Skip to main content

Ogun State High School Vice Principal Issues Students’ Academic Report Card On Sheets Of Paper

Schools owned and run by the Ogun State government are now issuing their students report cards written on plain sheets of papers; SaharaReporters has found out. “This is a ridiculous development,” said a parent of one of the pupils in a state-run school. She was one of several parents who criticized the practice, voicing deep concern for their children’s academic future.

Among the schools in Ogun State that issued such report cards, obtained by our correspondent, is Abeokuta Grammar School, a venerable institution attended by numerous prominent Nigerians. Our correspondent obtained a sample of a report card showing a student’s percentage in an examination, the class the student was promoted to, and school resumption date. The school stamp is conspicuously displayed on the sheet of paper.

An administrator at one of the state’s public schools told our correspondent that schools had to resort to writing reports on sheets of paper “because of the lackadaisical attitude of top officials in the Ministry of Education.”

Another parent, Olanrewaju Adeoti, described the development as a sign that education had taken a nosedive in the state, adding that it was regrettable.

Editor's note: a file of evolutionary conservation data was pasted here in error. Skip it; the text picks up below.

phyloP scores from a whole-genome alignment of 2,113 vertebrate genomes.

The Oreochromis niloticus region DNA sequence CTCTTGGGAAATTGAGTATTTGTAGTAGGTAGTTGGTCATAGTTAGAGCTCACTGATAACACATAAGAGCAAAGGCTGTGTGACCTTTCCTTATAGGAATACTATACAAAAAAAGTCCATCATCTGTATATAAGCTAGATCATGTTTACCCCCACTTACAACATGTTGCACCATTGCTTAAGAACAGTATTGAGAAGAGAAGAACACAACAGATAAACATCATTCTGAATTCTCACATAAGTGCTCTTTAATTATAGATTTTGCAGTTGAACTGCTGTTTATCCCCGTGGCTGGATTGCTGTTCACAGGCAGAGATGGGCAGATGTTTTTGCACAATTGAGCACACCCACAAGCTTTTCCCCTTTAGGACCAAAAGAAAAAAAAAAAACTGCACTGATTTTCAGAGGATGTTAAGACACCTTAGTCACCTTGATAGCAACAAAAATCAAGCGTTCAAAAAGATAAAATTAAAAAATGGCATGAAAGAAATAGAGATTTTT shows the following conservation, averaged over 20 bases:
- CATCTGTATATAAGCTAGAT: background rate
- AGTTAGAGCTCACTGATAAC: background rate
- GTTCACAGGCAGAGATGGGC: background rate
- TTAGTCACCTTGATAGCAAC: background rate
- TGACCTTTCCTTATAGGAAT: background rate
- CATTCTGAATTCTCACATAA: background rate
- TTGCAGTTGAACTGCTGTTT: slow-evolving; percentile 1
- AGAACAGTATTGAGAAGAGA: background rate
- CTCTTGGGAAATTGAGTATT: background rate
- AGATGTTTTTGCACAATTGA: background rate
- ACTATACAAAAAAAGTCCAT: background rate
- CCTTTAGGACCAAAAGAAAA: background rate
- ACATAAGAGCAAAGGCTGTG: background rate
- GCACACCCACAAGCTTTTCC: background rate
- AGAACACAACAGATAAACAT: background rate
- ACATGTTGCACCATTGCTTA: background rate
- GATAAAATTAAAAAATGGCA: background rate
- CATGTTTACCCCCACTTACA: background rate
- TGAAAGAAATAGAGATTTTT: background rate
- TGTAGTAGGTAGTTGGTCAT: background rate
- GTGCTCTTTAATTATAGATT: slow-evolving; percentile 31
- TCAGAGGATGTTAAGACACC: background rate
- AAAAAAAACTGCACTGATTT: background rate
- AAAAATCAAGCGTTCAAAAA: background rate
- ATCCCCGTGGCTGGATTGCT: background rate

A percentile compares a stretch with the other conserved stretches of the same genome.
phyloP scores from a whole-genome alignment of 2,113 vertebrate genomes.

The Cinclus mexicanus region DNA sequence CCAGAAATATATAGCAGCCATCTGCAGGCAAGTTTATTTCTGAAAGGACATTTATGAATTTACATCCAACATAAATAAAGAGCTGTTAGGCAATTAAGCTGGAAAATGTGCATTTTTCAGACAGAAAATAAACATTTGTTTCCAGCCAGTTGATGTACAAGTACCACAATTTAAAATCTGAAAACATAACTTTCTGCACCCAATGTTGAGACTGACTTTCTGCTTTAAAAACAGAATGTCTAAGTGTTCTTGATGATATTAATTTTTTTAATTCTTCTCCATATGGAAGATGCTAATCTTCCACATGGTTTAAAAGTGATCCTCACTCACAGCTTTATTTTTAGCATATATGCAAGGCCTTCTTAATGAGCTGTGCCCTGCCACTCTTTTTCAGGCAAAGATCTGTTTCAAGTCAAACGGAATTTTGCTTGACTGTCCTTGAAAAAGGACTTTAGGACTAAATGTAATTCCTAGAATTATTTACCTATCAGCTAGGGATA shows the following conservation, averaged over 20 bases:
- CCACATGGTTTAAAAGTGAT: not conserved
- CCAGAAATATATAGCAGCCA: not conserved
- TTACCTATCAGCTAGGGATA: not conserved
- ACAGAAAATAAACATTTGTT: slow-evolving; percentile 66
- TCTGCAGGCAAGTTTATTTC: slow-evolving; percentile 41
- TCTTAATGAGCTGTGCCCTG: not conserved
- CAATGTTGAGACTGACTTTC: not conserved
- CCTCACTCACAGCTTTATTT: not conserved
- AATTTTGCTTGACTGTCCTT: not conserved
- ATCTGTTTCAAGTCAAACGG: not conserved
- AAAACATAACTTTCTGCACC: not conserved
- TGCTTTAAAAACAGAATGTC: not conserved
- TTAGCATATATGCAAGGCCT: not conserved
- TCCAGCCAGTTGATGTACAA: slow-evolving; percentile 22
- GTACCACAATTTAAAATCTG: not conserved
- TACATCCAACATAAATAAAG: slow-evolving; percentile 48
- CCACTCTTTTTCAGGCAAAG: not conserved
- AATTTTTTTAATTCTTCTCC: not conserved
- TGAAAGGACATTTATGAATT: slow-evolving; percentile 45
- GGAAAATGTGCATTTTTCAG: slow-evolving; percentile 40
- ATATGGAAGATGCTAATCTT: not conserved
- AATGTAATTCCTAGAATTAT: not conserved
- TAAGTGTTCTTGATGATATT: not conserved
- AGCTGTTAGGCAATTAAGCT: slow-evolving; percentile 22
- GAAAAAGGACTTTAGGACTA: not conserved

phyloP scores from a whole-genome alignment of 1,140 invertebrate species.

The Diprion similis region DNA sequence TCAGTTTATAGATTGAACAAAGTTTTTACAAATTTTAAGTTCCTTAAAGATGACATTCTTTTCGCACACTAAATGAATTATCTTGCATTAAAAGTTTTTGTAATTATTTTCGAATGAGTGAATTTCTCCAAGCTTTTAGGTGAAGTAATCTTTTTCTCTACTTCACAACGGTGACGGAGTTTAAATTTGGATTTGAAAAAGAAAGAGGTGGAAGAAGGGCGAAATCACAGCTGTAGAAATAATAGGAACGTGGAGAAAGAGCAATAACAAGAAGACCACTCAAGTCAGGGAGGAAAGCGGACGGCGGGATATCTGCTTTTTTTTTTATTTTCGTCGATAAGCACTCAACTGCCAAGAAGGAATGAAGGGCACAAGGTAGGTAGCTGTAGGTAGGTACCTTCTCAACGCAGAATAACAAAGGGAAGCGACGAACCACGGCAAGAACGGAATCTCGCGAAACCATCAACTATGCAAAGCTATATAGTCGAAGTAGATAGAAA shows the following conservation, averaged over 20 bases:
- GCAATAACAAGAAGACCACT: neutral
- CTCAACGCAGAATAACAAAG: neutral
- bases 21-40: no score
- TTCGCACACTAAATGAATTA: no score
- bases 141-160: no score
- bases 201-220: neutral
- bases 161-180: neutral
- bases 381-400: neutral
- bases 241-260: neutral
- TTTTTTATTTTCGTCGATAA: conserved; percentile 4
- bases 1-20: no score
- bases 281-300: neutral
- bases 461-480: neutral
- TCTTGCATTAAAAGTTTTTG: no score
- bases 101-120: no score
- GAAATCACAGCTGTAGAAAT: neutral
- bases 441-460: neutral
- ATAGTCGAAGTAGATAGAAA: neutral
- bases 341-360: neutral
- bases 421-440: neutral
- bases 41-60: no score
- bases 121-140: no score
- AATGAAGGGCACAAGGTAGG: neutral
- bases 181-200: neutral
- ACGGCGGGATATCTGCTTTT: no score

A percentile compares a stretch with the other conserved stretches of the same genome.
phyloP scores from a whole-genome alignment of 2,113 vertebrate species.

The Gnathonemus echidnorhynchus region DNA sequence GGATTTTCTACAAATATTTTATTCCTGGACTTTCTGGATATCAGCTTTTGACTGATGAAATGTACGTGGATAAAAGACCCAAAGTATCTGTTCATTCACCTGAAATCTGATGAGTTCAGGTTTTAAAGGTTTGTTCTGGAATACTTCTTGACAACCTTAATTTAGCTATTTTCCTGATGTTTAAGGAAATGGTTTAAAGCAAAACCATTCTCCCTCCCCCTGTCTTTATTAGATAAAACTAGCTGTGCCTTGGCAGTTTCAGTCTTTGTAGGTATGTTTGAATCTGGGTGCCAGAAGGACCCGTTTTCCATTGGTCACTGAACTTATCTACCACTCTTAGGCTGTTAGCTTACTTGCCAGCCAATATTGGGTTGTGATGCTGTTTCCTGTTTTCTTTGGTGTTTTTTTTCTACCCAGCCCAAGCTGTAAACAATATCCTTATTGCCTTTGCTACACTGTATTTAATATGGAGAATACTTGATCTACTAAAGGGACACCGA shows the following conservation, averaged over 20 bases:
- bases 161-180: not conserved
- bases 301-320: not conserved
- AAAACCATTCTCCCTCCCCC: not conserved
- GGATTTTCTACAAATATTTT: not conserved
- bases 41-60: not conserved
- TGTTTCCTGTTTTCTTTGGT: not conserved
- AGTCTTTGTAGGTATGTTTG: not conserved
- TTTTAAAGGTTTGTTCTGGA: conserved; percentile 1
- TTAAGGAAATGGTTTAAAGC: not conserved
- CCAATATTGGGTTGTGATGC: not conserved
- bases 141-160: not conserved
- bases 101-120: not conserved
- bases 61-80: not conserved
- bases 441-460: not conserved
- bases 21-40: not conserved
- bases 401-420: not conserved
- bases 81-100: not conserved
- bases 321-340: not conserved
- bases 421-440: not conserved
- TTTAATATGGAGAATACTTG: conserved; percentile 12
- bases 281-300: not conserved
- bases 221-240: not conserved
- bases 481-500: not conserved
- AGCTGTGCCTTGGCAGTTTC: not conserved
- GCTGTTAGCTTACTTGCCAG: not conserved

He said that a large percentage of students whose parents cannot afford tuition fees at private institutions were likely to have their prospect of receiving quality education jeopardized.

Several parents told our correspondent that the embarrassing development was a symptom of a crisis in the state’s educational sector, adding that state officials were toying with the future of innocent children.

Rotimi Farounbi, the principal of Abeokuta Grammar School, located in Idi-Aba, Abeokuta, admitted that the college issued the controversial 'report‎ card' on a sheet of paper. He claimed, however, that the result was just a notification, adding that the school would issue proper report cards to all students. But one of the parents said he remained doubtful, drawing attention to the fact that schools in the state are due to resume classes in about two weeks, after a prolonged holiday.

When our reporter reminded the principal that classes would soon resume, he simply reaffirmed his position, declaring, “It is not report card [that was issued], but the notification for the parents. We are still going to issue report cards to the students.” 

Contacted by our correspondent, the Permanent Secretary of the Ministry of Education, Science and Technology, Kola Fagbohun, said the government would investigate the issue, adding that it was a shocking development.

“We heard about it, and we are investigating because that is ‎strange,” he said.